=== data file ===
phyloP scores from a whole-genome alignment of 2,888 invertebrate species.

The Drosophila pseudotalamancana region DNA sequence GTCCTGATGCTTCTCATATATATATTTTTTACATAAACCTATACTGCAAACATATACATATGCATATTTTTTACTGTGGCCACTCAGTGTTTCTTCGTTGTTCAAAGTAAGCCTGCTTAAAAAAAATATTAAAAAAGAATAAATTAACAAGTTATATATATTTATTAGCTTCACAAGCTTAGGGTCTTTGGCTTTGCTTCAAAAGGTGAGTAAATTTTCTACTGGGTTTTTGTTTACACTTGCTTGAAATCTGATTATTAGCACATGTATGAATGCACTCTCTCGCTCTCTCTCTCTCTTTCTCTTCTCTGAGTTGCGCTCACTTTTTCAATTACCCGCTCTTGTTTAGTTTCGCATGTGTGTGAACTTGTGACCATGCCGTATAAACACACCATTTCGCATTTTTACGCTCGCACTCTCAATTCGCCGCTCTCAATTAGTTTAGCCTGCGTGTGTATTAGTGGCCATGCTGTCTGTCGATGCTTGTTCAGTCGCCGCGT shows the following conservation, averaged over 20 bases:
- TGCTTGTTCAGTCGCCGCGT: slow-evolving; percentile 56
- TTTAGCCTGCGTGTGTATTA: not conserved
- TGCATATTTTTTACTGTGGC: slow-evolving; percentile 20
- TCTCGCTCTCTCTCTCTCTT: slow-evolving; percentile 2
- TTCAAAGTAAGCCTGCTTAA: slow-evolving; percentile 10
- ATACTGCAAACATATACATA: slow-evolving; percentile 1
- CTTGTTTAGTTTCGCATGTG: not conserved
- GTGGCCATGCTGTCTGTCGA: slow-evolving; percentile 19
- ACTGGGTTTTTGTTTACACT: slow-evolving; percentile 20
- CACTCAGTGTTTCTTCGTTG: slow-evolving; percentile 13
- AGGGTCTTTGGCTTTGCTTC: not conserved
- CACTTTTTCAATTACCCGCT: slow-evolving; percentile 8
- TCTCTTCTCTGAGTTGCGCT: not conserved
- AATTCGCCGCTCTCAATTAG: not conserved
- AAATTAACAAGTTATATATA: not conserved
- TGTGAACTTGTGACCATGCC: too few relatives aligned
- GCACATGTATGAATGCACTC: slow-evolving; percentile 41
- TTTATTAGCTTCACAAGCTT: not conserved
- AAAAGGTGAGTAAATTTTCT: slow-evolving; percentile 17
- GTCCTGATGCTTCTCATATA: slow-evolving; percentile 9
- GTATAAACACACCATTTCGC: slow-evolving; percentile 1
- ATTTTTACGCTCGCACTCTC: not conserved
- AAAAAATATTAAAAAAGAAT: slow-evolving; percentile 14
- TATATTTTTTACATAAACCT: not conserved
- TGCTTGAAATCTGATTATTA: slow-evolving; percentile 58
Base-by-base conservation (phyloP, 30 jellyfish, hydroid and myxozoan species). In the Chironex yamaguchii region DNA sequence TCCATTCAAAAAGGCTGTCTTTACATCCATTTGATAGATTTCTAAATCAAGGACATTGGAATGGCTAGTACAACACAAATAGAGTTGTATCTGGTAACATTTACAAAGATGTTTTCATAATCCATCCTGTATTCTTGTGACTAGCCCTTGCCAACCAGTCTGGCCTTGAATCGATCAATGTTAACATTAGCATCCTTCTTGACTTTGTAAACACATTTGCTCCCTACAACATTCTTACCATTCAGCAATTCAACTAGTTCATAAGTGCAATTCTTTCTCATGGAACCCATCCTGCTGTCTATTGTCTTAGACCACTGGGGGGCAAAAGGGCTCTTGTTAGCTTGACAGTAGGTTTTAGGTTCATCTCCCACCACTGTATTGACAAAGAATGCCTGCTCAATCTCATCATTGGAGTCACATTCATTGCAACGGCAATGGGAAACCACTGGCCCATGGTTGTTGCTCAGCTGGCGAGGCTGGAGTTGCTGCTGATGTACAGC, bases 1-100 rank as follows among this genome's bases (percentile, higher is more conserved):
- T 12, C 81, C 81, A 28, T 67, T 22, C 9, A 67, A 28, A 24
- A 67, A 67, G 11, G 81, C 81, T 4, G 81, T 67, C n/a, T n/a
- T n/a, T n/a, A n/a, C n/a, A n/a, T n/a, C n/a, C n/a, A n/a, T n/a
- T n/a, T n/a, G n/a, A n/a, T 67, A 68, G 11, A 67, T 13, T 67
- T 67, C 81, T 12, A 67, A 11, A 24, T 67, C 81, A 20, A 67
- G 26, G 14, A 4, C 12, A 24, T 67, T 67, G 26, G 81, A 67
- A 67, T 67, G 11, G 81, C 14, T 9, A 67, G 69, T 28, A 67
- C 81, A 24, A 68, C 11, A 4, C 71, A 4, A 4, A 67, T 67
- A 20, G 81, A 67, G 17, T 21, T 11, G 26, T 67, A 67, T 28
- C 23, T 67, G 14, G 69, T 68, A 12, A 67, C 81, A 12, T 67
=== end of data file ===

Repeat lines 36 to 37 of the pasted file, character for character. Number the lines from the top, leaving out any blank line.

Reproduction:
- C 81, A 24, A 68, C 11, A 4, C 71, A 4, A 4, A 67, T 67
- A 20, G 81, A 67, G 17, T 21, T 11, G 26, T 67, A 67, T 28